Japan announced last week a vague plan to end nuclear power in the 2030’s that was retracted within days after protest from the US and Japan business groups.
The head of Japan’s power companies the Federation of Electric Power Companies of Japan complained that the energy policy shift would cause the government to “lose the confidence of nuclear-hosting communities”. The complaint is more likely due to issues like KEPCO losing 125 billion yen over the summer as they were forced to keep all but 2 nuclear plants offline.
The Keidanran business association continued to hammer the current government, demanding they draw up a “responsible” energy policy.
The US government also announced this week they would station a new missile defense radar system in Japan to help protect the country. The US doesn’t come out and admit that the gift of the new system was done as an enticement to Japan to not end their nuclear program but the timing is quite convenient. The US had made a major issue of Japan’s nuclear phase out announcement last week.
In a recent Guardian article the government pins the blame on the business lobby for the change even though 90% of those in the public comment process want an end to Japan’s use of nuclear power.
The public and many of Japan’s environmental and no-nuclear groups are also protesting the appointment of a new nuclear agency. The new agency has been called purely cosmetic. The new agency, the Nuclear Regulatory Authority (NRA) is staffed by the same people as NISA, the previous agency. Nothing has been done to change the culture or structure of the agency. The regulatory capture issue with NISA appears to still be very much alive in the new agency. While the new agency is under the environment ministry all the changes made do not do anything to fundamentally change the process. The problem cited with NISA was that they were not enforcing safety rules, this doesn’t seem to have changed under the new name.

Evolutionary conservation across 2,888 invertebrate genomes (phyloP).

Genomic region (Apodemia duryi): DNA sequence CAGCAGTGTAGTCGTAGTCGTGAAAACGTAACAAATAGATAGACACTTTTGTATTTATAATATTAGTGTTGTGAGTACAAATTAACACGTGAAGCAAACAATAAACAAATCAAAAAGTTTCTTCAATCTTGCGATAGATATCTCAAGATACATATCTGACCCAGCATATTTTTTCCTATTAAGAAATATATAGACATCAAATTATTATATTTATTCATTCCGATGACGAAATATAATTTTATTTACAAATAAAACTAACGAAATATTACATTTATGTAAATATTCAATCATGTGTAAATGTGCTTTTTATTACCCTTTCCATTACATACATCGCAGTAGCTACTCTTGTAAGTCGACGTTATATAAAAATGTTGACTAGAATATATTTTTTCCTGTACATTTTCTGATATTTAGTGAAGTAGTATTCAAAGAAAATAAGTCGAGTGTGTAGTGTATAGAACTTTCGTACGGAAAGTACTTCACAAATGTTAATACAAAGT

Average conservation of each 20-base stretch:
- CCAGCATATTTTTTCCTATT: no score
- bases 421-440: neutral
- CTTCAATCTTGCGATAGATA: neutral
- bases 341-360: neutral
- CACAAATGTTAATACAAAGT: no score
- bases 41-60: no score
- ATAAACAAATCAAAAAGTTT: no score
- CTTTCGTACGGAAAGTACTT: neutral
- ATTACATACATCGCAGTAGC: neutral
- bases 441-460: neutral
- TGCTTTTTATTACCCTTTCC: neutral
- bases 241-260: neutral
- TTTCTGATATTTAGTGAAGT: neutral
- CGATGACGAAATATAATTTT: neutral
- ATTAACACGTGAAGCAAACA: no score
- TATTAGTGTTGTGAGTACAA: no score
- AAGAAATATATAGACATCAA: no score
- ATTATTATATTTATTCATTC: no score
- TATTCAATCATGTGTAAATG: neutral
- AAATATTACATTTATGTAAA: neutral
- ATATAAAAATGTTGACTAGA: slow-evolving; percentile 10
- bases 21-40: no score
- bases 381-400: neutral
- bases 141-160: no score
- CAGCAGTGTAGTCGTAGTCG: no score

Meanwhile Japan’s new reprocessing plant for nuclear fuel faces more delays in construction and testing.
At least one company in Japan has decided to evolve to stay ahead of the changing landscape. Komatsu heavy equipment announced they will make major changes in their power consumption that would save them several 100 million dollars a year. Through efficiency, use of solar and geothermal power and new inefficiencies in the production process the company will cut their power consumption in half by 2015. Economists in Japan are urging companies to see the need to cut back on power use and also for the government to promote spending on these kinds of upgrades with both the business sector and residential power use.
There is a clear divide in Japan between the people and forward thinking companies vs. the old business establishment and the nuclear industry.
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